Secret, Closed-Door Vatican Smackdown?

Thursday, December 01, 2011 11:11 PM Comments (18)

Back on November 10, well-respected Vaticanista Sandro Magister reported:

Precisely when the G20 summit in Cannes was coming to its weak and uncertain conclusion, on that same Friday, November 4 at the Vatican, a smaller summit convened in the secretariat of state was doing damage control on the latest of many moments of confusion in the Roman curia.

In the hot seat was the document on the global financial crisis released ten days earlier by the pontifical council for justice and peace. A document that had disturbed many, inside and outside of the Vatican.

The secretary of state, Cardinal Tarcisio Bertone, complained that he had not known about it until the last moment. And precisely for...READ MORE

Filed under benedict xvi, documents, economics, g-20, holy see, john thavis, magisterium, pontifical commission for justice and peace, sandro magister, secretariate of state

The Four Liturgists of the Apocalypse

Sunday, November 27, 2011 1:36 PM Comments (87)

The Register recently asked me to do a post on what I saw at Mass this Sunday, the first Sunday of Advent, the first Sunday using the new translation of the Roman Missal.

Happy to oblige! So here’s what happened . . .

I arrived at Mass a few minutes early and took my seat in the pew. The particular parish I was attending had not done a lot of prep work for the new translation.

In fact, I saw that the Roman Missal they had was still in its shiny, new shrinkwrap.

And behold, there were seven seals upon its shrinkwrap.

I heard the cantor proclaiming with a loud voice, “Who is worthy to open the Missal and break its seals?”

And no one in the parish was able to open the Missal or to look...READ MORE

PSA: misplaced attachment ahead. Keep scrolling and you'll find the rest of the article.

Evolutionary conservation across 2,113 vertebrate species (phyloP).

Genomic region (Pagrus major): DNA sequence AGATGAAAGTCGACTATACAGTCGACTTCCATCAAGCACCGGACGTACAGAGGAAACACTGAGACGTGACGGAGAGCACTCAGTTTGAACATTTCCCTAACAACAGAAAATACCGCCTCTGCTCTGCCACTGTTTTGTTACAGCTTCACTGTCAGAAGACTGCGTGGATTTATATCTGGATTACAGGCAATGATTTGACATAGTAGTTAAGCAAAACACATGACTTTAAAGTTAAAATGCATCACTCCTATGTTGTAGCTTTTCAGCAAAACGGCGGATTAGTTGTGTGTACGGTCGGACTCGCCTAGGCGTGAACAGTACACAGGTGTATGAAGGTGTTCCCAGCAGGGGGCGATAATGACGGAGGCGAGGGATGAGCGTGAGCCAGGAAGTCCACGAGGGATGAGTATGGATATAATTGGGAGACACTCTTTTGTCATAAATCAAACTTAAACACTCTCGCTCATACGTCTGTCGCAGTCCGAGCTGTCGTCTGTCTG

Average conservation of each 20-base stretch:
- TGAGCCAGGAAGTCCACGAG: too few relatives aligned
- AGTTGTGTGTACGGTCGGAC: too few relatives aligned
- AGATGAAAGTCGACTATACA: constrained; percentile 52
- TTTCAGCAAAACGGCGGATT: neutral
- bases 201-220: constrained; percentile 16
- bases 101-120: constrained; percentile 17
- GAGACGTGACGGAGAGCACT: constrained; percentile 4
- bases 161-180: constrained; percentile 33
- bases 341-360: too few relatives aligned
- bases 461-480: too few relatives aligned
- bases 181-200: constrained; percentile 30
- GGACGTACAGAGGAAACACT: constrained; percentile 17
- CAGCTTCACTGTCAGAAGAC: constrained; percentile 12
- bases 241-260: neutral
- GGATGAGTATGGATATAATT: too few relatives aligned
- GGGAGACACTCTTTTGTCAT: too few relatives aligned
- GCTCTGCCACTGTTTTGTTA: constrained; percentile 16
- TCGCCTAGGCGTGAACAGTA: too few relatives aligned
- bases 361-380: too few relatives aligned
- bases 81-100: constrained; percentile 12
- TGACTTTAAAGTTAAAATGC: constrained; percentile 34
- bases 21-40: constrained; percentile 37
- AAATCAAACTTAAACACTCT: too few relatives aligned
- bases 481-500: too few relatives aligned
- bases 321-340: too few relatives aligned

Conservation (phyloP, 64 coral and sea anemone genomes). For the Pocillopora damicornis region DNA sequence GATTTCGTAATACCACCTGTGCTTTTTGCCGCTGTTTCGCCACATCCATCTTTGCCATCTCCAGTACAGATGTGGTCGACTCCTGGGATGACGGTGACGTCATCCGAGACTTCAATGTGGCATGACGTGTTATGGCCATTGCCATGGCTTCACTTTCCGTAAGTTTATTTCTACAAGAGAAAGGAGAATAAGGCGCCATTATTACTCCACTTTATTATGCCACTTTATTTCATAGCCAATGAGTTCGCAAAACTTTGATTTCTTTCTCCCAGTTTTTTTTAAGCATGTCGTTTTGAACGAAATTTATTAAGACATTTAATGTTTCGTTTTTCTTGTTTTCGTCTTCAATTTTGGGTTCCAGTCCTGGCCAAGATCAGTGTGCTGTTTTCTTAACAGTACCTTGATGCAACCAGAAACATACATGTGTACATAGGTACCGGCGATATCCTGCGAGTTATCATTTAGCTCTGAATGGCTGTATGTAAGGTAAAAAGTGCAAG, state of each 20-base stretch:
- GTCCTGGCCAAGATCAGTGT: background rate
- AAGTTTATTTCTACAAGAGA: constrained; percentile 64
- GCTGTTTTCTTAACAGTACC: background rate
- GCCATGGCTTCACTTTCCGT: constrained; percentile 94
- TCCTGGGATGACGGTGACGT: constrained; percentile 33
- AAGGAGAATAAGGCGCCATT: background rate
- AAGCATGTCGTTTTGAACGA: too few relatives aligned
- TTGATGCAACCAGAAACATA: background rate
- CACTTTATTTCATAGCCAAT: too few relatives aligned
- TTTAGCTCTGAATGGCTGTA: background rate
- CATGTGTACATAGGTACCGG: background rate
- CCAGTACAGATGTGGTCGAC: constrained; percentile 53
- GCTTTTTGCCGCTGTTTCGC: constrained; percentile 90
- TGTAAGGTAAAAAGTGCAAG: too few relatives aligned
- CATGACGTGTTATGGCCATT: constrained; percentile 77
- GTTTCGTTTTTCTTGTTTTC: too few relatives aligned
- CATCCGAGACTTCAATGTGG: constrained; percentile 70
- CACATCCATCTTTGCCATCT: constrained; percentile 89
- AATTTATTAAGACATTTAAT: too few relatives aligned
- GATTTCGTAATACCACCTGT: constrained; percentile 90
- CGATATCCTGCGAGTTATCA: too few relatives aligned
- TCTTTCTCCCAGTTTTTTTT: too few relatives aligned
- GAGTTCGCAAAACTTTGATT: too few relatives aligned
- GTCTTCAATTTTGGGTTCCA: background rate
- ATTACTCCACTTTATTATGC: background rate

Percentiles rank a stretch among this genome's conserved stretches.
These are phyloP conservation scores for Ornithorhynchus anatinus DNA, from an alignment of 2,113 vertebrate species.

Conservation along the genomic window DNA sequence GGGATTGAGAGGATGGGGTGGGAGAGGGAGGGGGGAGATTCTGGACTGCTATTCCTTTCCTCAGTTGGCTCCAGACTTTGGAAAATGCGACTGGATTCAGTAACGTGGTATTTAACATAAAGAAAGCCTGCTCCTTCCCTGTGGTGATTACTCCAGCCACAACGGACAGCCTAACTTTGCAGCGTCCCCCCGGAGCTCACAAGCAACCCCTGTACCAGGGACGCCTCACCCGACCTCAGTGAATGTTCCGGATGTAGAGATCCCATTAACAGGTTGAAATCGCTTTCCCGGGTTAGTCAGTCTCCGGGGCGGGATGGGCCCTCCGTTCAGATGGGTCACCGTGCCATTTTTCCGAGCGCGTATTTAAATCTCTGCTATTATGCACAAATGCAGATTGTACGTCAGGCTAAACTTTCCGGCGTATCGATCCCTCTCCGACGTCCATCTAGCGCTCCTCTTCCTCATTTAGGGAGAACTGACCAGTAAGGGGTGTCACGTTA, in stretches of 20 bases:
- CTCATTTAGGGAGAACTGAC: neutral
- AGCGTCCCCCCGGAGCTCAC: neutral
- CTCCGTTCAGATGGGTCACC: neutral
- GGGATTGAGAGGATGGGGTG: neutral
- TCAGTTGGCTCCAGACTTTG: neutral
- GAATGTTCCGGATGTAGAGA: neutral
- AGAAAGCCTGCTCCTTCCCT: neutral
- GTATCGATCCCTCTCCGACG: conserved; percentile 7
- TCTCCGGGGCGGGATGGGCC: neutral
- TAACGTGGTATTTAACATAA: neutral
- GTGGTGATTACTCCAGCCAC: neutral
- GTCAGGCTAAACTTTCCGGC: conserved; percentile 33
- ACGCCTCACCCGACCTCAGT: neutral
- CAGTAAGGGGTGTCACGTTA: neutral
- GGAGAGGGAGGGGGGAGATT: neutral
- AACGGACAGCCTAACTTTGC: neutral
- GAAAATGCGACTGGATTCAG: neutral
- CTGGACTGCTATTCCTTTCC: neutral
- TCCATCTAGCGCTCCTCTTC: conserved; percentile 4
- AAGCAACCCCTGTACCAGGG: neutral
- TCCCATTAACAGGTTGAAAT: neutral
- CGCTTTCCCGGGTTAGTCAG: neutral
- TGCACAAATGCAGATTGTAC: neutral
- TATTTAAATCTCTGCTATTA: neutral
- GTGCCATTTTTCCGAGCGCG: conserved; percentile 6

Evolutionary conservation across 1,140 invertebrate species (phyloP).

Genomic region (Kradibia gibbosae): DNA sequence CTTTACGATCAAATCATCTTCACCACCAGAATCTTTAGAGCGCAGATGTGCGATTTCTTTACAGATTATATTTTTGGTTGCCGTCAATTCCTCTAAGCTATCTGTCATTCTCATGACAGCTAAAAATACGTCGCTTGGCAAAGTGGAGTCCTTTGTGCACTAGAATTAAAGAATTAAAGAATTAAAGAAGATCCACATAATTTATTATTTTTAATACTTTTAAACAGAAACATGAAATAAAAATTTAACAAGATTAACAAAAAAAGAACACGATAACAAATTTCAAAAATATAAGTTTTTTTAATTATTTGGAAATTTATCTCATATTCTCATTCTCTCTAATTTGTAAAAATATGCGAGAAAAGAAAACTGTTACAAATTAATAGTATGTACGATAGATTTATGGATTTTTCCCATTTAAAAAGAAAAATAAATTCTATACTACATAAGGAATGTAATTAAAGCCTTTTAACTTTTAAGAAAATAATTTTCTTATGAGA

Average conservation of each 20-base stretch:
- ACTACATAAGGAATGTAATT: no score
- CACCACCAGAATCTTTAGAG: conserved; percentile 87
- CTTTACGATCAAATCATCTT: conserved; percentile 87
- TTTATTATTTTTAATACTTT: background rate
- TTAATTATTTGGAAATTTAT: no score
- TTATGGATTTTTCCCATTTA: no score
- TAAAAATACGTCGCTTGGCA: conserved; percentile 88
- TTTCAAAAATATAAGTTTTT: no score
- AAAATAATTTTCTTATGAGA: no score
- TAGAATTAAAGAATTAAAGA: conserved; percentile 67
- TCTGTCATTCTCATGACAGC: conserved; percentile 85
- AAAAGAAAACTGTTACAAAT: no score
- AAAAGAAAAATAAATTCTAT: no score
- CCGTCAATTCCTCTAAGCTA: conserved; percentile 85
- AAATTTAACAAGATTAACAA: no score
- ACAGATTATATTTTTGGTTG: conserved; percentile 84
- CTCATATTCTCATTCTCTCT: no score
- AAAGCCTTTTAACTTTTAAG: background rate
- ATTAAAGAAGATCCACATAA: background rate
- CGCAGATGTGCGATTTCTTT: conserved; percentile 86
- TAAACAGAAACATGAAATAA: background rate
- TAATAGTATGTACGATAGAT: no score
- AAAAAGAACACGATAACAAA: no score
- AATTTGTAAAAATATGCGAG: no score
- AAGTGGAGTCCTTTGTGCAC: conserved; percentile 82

Filed under humor, liturgy, mass, roman missal, translation

Did Jesus Quote the Deuterocanonicals? Receiving the Holy Spirit in Acts. Should I Quit My Job?

Saturday, November 26, 2011 4:00 PM Comments (13)

You often hear that Jesus and the apostles quoted from the deuterocanonical books of the Bible—those that aren’t in the Protestant Old Testament. Did they? If not, what does the New Testament’s use of the Old Testament tell us about the canonicity of those books?

In Acts 8 Luke describes a situation where a group of people have been baptized, but he says that the Holy Spirit hasn’t fallen on them yet. If we receive the Holy Spirit in baptism, how can we explain this?

What if you work in a hospital that performs In Vitro Fertilization or other immoral procedures. If your own work is doesn’t involve those, do you still have to quit your job?

These are among the questions we explore in this...READ MORE

Filed under acts, apocrypha, charismatic, confirmation, deuterocanonicals, ethics, holy spirit, hospital, in vitro fertilization, ivf

New TV Program on 1st Female Pope?

Wednesday, November 23, 2011 11:32 PM Comments (57)

A still from the movie "Pope Joan"

The other day a press release lands in my email inbox and blares:


The Incredible Legend of the Only Female Pope

Two-Part Television Miniseries Event Premieres Sunday and Monday, December 18-19, 2011 at 8pm ET and at 8pm PT

Oh, great. The “Pope Joan” thing again.

REELZCHANNEL? I’ve never heard of that before. And it’s no wonder with a name like REELZCHANNEL. What were their corporate branding people thinking? That Z for S substitution in the middle of two words slammed together is just painful to think about.

But back to the story . . .

(Albuquerque, NM) Tuesday, November 22, 2011—REELZCHANNEL—TV About Movies® today announced...READ MORE

Filed under anti-catholic, dan brown, film, history, legend, movie, movies, pope joan, television

How to Solve Moral Dilemmas (Plus: How to Recognize Hypocrisy)

Monday, November 21, 2011 12:06 AM Comments (6)

There are many times in life where we’re confronted with moral dilemmas. It seems like all of our options are bad—even sinful. But are they really? What are we supposed to do in these situations? How can we solve the dilemma?